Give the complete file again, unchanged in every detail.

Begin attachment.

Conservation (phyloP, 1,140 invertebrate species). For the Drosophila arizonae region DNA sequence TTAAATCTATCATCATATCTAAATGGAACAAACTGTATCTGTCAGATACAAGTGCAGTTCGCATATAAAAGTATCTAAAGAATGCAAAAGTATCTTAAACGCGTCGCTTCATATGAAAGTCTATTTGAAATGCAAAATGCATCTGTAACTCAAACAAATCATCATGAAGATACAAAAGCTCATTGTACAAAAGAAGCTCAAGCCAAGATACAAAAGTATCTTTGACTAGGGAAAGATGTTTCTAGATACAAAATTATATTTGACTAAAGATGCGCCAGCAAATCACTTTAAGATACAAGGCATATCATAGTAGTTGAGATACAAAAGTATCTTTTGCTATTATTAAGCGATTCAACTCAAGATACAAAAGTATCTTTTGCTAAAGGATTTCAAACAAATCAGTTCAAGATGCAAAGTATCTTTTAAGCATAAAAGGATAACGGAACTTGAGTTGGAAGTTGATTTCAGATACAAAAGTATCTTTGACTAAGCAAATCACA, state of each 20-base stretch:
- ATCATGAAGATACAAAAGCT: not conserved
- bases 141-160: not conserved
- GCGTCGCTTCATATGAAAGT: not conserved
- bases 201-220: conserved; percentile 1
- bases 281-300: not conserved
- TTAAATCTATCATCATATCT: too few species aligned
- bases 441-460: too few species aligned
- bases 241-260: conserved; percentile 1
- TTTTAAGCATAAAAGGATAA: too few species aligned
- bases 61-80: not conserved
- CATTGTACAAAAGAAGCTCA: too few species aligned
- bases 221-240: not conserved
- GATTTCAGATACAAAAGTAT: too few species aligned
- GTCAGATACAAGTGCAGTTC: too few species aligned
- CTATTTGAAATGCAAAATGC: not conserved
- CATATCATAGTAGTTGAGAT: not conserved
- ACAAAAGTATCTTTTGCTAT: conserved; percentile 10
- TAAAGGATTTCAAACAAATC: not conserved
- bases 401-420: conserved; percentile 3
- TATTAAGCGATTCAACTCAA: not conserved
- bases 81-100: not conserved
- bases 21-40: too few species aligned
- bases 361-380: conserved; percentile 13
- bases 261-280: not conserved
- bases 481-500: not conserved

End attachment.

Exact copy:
Conservation (phyloP, 1,140 invertebrate species). For the Drosophila arizonae region DNA sequence TTAAATCTATCATCATATCTAAATGGAACAAACTGTATCTGTCAGATACAAGTGCAGTTCGCATATAAAAGTATCTAAAGAATGCAAAAGTATCTTAAACGCGTCGCTTCATATGAAAGTCTATTTGAAATGCAAAATGCATCTGTAACTCAAACAAATCATCATGAAGATACAAAAGCTCATTGTACAAAAGAAGCTCAAGCCAAGATACAAAAGTATCTTTGACTAGGGAAAGATGTTTCTAGATACAAAATTATATTTGACTAAAGATGCGCCAGCAAATCACTTTAAGATACAAGGCATATCATAGTAGTTGAGATACAAAAGTATCTTTTGCTATTATTAAGCGATTCAACTCAAGATACAAAAGTATCTTTTGCTAAAGGATTTCAAACAAATCAGTTCAAGATGCAAAGTATCTTTTAAGCATAAAAGGATAACGGAACTTGAGTTGGAAGTTGATTTCAGATACAAAAGTATCTTTGACTAAGCAAATCACA, state of each 20-base stretch:
- ATCATGAAGATACAAAAGCT: not conserved
- bases 141-160: not conserved
- GCGTCGCTTCATATGAAAGT: not conserved
- bases 201-220: conserved; percentile 1
- bases 281-300: not conserved
- TTAAATCTATCATCATATCT: too few species aligned
- bases 441-460: too few species aligned
- bases 241-260: conserved; percentile 1
- TTTTAAGCATAAAAGGATAA: too few species aligned
- bases 61-80: not conserved
- CATTGTACAAAAGAAGCTCA: too few species aligned
- bases 221-240: not conserved
- GATTTCAGATACAAAAGTAT: too few species aligned
- GTCAGATACAAGTGCAGTTC: too few species aligned
- CTATTTGAAATGCAAAATGC: not conserved
- CATATCATAGTAGTTGAGAT: not conserved
- ACAAAAGTATCTTTTGCTAT: conserved; percentile 10
- TAAAGGATTTCAAACAAATC: not conserved
- bases 401-420: conserved; percentile 3
- TATTAAGCGATTCAACTCAA: not conserved
- bases 81-100: not conserved
- bases 21-40: too few species aligned
- bases 361-380: conserved; percentile 13
- bases 261-280: not conserved
- bases 481-500: not conserved